The disgraced thug falls with a thud in the Arizona desert where he is promptly run down by Natalie Portman, who plays Tina Fey playing the ditzy scientist. Here I closely identified with our protagonists because this is an almost exact replay of my first date with my wife. Alas, the movie grinds on with the traditional action/adventure formula of emotionally potent moments trampled by visually uninteresting battles. Thor’s hammer kills time buried in a crater. It might as well be hanging in my garage.

We don’t watch superhero movies for the sex scenes
Thor plants a kiss smack on his nerd girlfriend somewhere around the 90-minute mark. Kirk would’ve been in another galaxy by then. He wouldn’t remember her name, either.

Open letter to director Kenneth Branagh
Rene Russo plays Winona Ryder playing Frigga, Odin’s trophy wife. Russo has even less screen time as Thor’s mom than Ryder had playing Spock’s mom, and this includes her three-second battle to defend her comatose husband. Director Kenneth Branagh, you put a sword in Rene Russo’s hand, and then you ran away. Why are you afraid of strong women?

Another open letter to director Kenneth Branagh
A faceless, homicidal robot in chain mail that shoots fire from its empty helmet is not imaginative or even scary. Yul Brynner as a wooden-faced, homicidal robot in a cowboy hat in Westworld is imaginative and scary. Director Michael Crichton didn’t need special effects because Brynner’s face just naturally did that.

Not so fast, director Kenneth Branagh
Did it occur to you to hire a writer? Or did you give up when you couldn’t get Thorton Wilder?

Thunderstruck!
If you’ve been waiting for my point so you can stop reading and get in line for the upcoming Captain America biopic, you’ll be relieved to hear that I’m about to put the hammer down.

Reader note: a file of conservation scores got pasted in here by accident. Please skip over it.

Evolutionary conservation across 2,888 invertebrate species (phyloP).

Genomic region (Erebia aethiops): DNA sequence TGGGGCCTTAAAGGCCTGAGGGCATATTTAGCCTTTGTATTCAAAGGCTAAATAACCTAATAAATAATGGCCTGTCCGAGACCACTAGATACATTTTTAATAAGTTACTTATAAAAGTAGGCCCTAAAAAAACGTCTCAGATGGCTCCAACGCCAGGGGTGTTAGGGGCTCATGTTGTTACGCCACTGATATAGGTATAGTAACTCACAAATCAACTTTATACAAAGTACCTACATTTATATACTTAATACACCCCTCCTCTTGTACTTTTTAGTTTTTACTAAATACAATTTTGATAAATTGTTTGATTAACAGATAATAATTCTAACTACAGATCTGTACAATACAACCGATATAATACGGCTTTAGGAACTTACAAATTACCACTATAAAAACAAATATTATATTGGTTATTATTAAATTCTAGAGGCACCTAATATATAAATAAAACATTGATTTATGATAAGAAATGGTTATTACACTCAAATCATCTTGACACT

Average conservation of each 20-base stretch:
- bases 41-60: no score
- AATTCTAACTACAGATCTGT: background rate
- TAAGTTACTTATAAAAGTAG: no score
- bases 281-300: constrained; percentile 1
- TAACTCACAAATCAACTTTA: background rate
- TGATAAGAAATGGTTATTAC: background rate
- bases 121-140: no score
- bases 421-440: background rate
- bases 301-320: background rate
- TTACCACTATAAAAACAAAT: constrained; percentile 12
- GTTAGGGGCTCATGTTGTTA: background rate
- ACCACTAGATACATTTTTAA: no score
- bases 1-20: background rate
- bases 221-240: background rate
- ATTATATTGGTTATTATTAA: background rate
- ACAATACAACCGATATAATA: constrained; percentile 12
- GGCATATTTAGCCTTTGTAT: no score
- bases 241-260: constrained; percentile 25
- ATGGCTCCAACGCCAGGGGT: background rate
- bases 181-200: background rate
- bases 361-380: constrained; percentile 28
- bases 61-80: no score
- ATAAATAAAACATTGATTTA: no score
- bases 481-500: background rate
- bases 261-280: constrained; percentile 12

I didn’t expect to learn anything from this film, not even the name of the God of Thunder’s shampoo. But then, sitting there with the 14-year-old boy in my charge (who thought Thor was “epic”), director Kenneth Branagh taught me something.

Stellan Skarsgård, who plays William Hurt playing the avuncular scientist, takes Thor to a tavern for some demolition drinking. Thor carries him home. “We drank, we fought, we honored our ancestors,” Thor tells Ms. Portman. Skarsgård announces, before passing out, “I don’t believe you’re the God of Thunder. But you should be.”

And that’s the heart of the thing. We’re all Walter Mitty, walking around with secret lives inside us. We can fly, we have X-ray vision, we’re rich, we’re thin, we’re young, we’re heroes, we’re risk takers, we’re sending intimate photos to inappropriate people. (I’m speaking theoretically.) We want to walk in slow motion toward a desperate battle, with a soundtrack by Tim Burton or Danny Elfman but not Coldplay.

When I go to a movie and see Spider-Man swinging through space, I think, this movie was made in a lab. But when I see Peter Parker trying to win the woman he loves, I think, I know what that’s like. Or Clark Kent trying to hold down a job. At least I had severance. Or Bruce Wayne the lonely billionaire pretending to be happy in stately Wayne Manor. Been there, done that.

Battles in superhero movies are boring and predictable. What attracts me are the moments when the X-Men or The Avengers are trying to live normal, everyday lives; when, at least for one scene, they’re one of us. Just a slob like one of us.

One of my Dad’s hammers was designed to chip through rocks in search of fossils. Dad never used this hammer; it’s a souvenir from one of his superhero selves. It fits well with my legion of hammers, ready to fly to my hand to battle evil. Or drive stakes in a garden. Either way, I’m prepared to answer the call.